directed in the forward direction of motion, ie, the mechanical effectiveness
of force application of the athlete. The higher the value, the more important
the part of the total force output directed forward.
RFmax (%) Maximal value of RF, computed as max-
imal value of RF for sprint times >0.3 s.
Theoretically maximal effectiveness of force application. Direct measurement
of the proportion of the total force production that is directed in the forward
direction of motion at sprint start.
Rate of decrease in RF with increasing
speed during sprint acceleration, com-
puted as the slope of the linear RF–V
Describes the athlete’s capability to limit the inevitable decrease in mechani-
cal effectiveness with increasing speed, ie, an index of the ability to maintain
a net horizontal force production despite increasing running velocity. The
more negative the slope, the faster the loss of effectiveness of force applica-
tion during acceleration, and vice versa.
IJSPP Vol. 11, No. 2, 2016
Power-Force-Velocity Profiles and Training 269
training programs should prioritize training the lacking mechanical
capability to shift Sfv toward Sfv
. The main interest of the current
approach is that the diagnostics, and resultant training periodization,
are individualized and easily monitored. Consequently, the ability
to frequently monitor these outputs permits the analysis of changes
in VTC-Pmax and FVimb over time (eg, once every month) and
can assist in the targeted implementation and reimplementation of
efcient and dynamic programming practices. The rst case report
(Figure 1) illustrates this with data from 2 athletes with a similar
push-off distance. Although athlete A has a higher VTC-Pmax, his
squat-jump performance is lower because he has an F–V imbalance.
Athlete B has a lower VTC-Pmax, but his prole is almost exactly
equal to his individual optimal prole (only 1% imbalance). The
current approach would suggest, therefore, that athlete A’s training
should prioritize the development of maximal force capabilities to
correct his imbalance and increase VTC-Pmax. Once this goal is
achieved, he may transition into training similar to that of athlete
B, to improve his VTC-Pmax while maintaining his corrected (ie,
The second example shows 2 young players from the same
soccer team (French rst-league professional club academy U19).
As shown in Figure 2, these players have quite similar VTC-Pmax
values but display opposing FVimb characteristics: Player
A shows a force decit, whereas player B shows a velocity decit.
Furthermore, the absolute difference with their respective Sfv
lower in player B than in player A (28% vs 37%). This relatively
smaller FVimb and slightly higher VTC-Pmax in player B explain
his higher squat-jump performance.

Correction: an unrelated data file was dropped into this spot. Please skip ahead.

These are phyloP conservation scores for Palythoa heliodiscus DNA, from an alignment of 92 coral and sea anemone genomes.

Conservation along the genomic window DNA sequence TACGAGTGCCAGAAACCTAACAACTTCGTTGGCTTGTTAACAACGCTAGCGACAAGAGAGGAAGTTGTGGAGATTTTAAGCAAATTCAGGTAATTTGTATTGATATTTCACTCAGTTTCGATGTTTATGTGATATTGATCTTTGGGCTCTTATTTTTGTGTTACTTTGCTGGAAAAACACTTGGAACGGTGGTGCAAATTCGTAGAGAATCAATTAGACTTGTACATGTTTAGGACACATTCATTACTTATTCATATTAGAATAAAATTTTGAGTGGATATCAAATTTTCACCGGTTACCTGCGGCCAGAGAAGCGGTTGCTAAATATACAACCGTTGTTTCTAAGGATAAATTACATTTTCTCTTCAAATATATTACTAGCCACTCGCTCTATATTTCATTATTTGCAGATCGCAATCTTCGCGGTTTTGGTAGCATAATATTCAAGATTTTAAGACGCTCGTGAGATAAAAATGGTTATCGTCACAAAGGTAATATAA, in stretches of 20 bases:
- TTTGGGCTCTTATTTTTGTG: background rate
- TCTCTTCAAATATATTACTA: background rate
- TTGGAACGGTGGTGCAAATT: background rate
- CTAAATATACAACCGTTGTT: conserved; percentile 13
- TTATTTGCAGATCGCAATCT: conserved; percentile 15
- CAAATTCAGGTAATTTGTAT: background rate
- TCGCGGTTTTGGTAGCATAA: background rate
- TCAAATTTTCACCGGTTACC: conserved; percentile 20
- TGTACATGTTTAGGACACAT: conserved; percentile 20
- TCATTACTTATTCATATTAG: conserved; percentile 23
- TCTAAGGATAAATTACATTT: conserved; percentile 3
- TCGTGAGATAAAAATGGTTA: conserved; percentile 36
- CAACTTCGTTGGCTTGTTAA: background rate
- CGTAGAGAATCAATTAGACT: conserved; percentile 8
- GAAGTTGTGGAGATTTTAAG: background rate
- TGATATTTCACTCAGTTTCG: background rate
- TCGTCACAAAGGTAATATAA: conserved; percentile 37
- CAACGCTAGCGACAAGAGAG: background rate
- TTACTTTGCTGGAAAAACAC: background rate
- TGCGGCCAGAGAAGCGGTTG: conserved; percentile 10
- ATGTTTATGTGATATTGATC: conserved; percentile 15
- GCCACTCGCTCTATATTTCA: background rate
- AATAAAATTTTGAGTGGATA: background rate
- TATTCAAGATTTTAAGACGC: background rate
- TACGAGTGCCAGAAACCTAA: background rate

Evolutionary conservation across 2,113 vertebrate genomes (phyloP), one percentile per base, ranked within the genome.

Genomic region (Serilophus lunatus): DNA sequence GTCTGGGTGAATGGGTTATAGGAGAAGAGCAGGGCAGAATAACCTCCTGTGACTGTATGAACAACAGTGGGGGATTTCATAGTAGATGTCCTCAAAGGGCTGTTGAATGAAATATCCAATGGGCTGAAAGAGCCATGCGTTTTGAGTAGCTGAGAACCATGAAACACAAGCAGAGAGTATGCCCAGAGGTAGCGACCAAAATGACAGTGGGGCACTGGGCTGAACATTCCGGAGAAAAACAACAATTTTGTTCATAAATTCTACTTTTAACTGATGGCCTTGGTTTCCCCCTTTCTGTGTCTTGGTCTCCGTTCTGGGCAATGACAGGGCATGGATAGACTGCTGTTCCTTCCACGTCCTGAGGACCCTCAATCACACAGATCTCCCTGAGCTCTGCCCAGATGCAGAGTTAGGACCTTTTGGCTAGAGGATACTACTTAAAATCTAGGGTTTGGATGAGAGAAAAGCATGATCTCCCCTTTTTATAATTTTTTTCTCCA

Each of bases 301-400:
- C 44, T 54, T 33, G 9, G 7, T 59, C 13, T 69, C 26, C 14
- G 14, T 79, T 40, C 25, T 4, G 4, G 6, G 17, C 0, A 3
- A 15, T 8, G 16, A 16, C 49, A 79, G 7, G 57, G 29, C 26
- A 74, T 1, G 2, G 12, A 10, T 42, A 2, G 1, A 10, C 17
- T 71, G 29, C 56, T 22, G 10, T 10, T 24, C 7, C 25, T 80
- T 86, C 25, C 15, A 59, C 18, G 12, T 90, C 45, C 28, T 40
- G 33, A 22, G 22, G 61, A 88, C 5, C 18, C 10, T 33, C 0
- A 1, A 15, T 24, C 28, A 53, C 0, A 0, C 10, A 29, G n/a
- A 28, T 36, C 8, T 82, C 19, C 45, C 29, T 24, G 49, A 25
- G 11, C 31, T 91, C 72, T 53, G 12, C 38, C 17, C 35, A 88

With this result in mind, this approach suggests that the most
efcient way to train and improve ballistic push-off performance
in both these players would be an individualized program (indexed
on each player’s FVimb) that targets the development of different
Figure 1 —
Vertical force–velocity proles of 2 track and eld athletes (body mass for A, 67.2 kg, and B, 82.8 kg; push-off distance for A, 0.34 m, and
B, 0.35 m) obtained from maximal squat jumps (SJ) against additional loads of 0, 10, 20, 30, and 40 kg. Despite a higher VTC-Pmax (maximal mechanical
power output) value, athlete A’s squat-jump performance is lower because his FV
(magnitude of the relative difference between the slope of the linear
force–velocity relationship [Sfv] and Sfv
) is greater than for athlete B. For athlete A, the black line indicates the actual prole, and the dashed line, the
optimal prole. Note that athlete B’s prole if almost optimal, and therefore the actual and optimal relationships are confounded in the right panel (gray
line and black dashed line). Abbreviations: VTC-F0, maximal force production of the lower limbs; VTC-V0, maximal extension velocity of the lower limbs.
Figure 2 — Vertical force–velocity proles of 2 elite young (under-19) soccer players (body mass for A, 78 kg, and B, 75.5 kg; push-off distance for
A, 0.26 m, and B, 0.28 m) obtained from maximal squat jumps (SJ) against additional loads of 0, 10, 20, 40, and 50 kg. One player has a force decit
(magnitude of the relative difference between the slope of the linear force–velocity relationship [Sfv] and Sfv
] of 72%), whereas the other has a
velocity decit (FV
of 137%). Player A is a central defender and player B is a goalkeeper. Abbreviation: VTC-Pmax, maximal mechanical power output.
IJSPP Vol. 11, No. 2, 2016
270 Morin and Samozino
capabilities. Our yet-unpublished observations have shown that
such an individually optimized approach is more efcient that a
one-size-ts-all program, identical for those 2 players.
The latter example raises an important question, however, with
regard to the application of improving ballistic push-off performance